View Full Version : Thoracic Levoscoliosis

01-07-2016, 09:26 AM
I am currently being evaluated for MS, but a recent x-ray of my back mentioned something odd and I figured I would pop over here for your opinions.

It was stated that I have a mild thoracic levoscoliosis. I don't have the report with me right at this time, though I can find it if need be for exact numbers. I should also mention that I am a 27 yo female who has been dealing with left leg weakness for over a year now. I have some other smaller issues, as well as evidence of scarring in my brain, which is why I am being considered as probable MS for the time being...but I was curious about this scoliosis.

I've had upper back x-rays in the past as a kid and it has never been mentioned, so I am assuming this is a new-ish occurrence. When I first looked up what thoracic levoscoliosis was, most sources on the net (and there aren't many) tell me that it can be cause for some concern as it is often found in conjunction with a mass or some such unpleasantness. I haven't had an MRI of the area yet, and my GP didn't comment is going to let my neurologist decide what to do. What do you all think? Is an MRI to investigate this warranted? I do have some pain/weird tightness on and off in the area. Has anyone here dealt with thoracic levoscoliosis or know someone who has?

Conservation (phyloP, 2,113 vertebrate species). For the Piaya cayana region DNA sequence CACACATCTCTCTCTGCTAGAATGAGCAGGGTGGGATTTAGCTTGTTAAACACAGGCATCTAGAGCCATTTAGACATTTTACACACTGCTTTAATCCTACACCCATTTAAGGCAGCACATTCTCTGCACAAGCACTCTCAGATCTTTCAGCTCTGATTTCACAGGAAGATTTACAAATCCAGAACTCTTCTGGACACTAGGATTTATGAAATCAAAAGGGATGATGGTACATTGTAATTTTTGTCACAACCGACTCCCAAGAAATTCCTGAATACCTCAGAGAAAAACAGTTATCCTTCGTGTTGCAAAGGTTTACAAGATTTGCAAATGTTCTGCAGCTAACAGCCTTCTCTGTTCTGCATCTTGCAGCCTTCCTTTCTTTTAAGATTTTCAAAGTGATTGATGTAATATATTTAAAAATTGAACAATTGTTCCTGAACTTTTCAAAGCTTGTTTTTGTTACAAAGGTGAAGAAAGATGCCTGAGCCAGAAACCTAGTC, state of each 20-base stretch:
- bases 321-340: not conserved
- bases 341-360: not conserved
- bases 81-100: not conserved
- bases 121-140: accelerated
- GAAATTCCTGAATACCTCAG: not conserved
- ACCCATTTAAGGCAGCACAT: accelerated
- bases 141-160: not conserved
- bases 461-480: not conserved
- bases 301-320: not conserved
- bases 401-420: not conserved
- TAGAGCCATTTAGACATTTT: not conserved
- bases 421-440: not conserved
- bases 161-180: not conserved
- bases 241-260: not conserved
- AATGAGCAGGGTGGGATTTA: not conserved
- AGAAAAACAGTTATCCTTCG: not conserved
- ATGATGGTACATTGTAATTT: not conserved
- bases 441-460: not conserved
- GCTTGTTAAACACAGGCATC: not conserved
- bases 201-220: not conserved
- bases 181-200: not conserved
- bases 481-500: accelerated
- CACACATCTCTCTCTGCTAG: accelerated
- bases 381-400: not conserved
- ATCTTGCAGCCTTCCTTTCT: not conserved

(honestly, I'm sure this is of no consequence to my current issues, but what if it could be a cause for my walking problems?)

01-08-2016, 06:58 AM
The leg weakness is a common sign of a spinal nerve compression in either the cervical or lumbar spine, but should not be caused by a thoracic issue. However, depending on the curve, it is likely you have addition things going on in other areas of the spine.

The thoracic spine is the most common place for a scoliosis. It usually results in a deformity of the rib case. One shoulder may be carried higher than the other one, and sometimes one leg is shorter. It can be caused by things like disc degeneration, spinal arthritis, etc.

I would think you might want to get a MRI of the cervical and lumbar spine to see if there are degenerative changes that may be contributing to your symptoms.

Read up in general on scoliosis. The "levo" just means the curve is going off to the left.